(a) Stevenson first contends that his trial counsel was ineffective for failing to file a motion for new trial or a notice of appeal, even though he directed him to do so. We note at the outset that this argument goes to Stevenson's right to pursue an out-of-time appeal and does not address the propriety of his trial, as there is no evidence that the attorney's failure to file a motion for new trial or an appeal affected the outcome of the trial itself. Cf. Black v. State, 264 Ga. 550, 552(1), 448 S.E.2d 357 (1994) (counsel's errors in sentencing phase do not justify a new guilt/innocence trial).
Fundamental Georgia law recognizes the defendant's right to effective assistance of counsel on appeal from a criminal conviction and permits out-of-time appeals if the defendant was denied [his] right of appeal through counsel's negligence or ignorance, or if the defendant was not adequately informed of [his] appeal rights.
(Citations omitted.) Smith v. State, 263 Ga.App. 414, 416(1), 587 S.E.2d 787 (2003). But a defendant can forfeit his right to appeal, through his own conduct, by sleeping on his rights. Id.
At the hearing on the motion for new trial, Stevenson's trial attorney testified that Stevenson never directed him to file such pleadings and stated that he was not hired to represent Stevenson in connection with either the motion or the notice of appeal. The attorney produced a copy of his retainer agreement signed by Stevenson's fiancée in connection with this case, which states in bold print that the agreement does not include appeals or motions for new trial. He said that he went over this agreement in detail with the fiancée, and it is his normal practice to review it with a defendant in such circumstances, although he could not remember specifically reviewing the agreement with Stevenson. The attorney quoted a fee of $5,000 to either Stevenson's fiancée or his mother (or both) for handling the appeal in this case. He said that no one contacted him further. In fact, he said that he was never paid in full for handling the trial. He also produced a letter in which he sent the fiancée a copy of the sentence review he had filed on Stevenson's behalf, which noted that Stevenson had 30 days from the sentence in which to file his appeal.
But Stevenson presented the testimony of his fiancée and his mother, who both stated that although they knew that the attorney wanted more money, they believed that he was filing the appeal to preserve Stevenson's rights. And Stevenson testified that he directed his attorney to file the appeal.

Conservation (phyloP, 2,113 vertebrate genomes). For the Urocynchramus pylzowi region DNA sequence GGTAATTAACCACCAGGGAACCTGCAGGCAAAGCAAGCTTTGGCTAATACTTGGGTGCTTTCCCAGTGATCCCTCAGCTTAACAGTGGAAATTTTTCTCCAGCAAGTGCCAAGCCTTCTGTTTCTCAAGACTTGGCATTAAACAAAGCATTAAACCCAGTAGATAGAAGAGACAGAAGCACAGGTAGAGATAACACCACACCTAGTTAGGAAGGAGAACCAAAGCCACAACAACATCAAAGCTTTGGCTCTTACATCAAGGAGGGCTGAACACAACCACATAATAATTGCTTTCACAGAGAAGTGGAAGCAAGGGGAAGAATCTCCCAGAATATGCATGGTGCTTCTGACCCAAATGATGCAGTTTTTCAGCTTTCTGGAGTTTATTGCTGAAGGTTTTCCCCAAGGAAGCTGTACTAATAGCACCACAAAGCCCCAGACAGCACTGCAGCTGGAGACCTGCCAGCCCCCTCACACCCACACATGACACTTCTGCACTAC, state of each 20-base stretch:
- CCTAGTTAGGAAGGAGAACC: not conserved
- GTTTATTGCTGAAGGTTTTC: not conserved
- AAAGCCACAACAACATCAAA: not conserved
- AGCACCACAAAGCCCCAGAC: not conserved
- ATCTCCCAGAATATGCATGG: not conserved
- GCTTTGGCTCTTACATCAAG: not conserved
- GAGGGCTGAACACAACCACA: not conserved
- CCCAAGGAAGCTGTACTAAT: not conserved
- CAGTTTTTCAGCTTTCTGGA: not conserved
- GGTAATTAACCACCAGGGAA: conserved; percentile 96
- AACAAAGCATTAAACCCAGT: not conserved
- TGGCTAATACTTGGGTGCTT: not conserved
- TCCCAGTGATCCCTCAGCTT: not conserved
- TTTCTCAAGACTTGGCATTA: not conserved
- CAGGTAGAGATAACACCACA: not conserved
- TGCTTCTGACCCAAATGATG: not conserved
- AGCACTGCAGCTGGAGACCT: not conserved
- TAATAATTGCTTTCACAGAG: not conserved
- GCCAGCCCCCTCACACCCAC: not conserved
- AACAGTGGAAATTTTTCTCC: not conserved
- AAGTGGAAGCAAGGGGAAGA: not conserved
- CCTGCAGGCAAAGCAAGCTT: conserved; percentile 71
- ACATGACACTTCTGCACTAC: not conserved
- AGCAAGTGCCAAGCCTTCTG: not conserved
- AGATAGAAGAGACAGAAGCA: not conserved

Based upon this evidence, the trial court stated at the hearing that it was ruling in Stevenson's favor and finding that his trial attorney was ineffective on this ground in order to pave the way for Stevenson to file an out-of-time appeal. Thus, Stevenson has been able to pursue his rights on appeal, and no basis for reversal exists.
(b) Stevenson further asserts that his trial attorney was ineffective in failing to conduct a proper pre-trial investigation into the indictment in this case. He asserts that his attorney should have discovered that one of the members of the grand jury, Kenzy Lee Parham, should have been disqualified because he was a convicted felon and was the father of Mandrell Parham, one of the prosecution's witnesses in the case. See OCGA §§ 15-12-60; 15-12-70.
But Stevenson presented no admissible evidence or testimony at the hearing to support the contention that one of his grand jurors had been convicted of a felony. The only evidence was Stevenson's hearsay statement that Kenzy Lee Parham had a drug conviction dating from 1990. Although Stevenson said he had a certified copy of that conviction, it was not introduced into evidence. Nor was any evidence presented to show that the Kenzy Lee Parham to whom Stevenson referred was the same man who served on his grand jury. And Stevenson conceded that he did not know whether Kenzy Lee Parham had had his civil rights restored, which would remove his disqualification from serving on the grand jury. OCGA § 15-12-60(b)(2).
Stevenson also testified that Kenzy Lee Parham was Mandrell Parham's father. Even if this evidence was sufficient to demonstrate that one of the grand jurors on Stevenson's indictment was related to a witness in his case, and assuming, without deciding, that this was enough to disqualify the juror, Stevenson has failed to show how he was prejudiced by his counsel's failure to discover this information. The disqualification of a grand juror under OCGA § 15-12-70 “is not a viable ground for quashing the indictment.” Black v. State, 264 Ga. at 552(2), 448 S.E.2d 357 (indictment not subject to dismissal where sheriff's sister-in-law was on grand jury in case where the sheriff was the victim of an aggravated assault by defendant), citing Bolds v. State, 195 Ga.App. 586, 394 S.E.2d 593 (1990) (indictment not quashed where grand juror was aunt of district attorney). See also Bitting v. State, 165 Ga. 55, 60-64, 139 S.E. 877 (1927) (disqualification of a grand juror on account of prejudice will not require dismissal of a charge).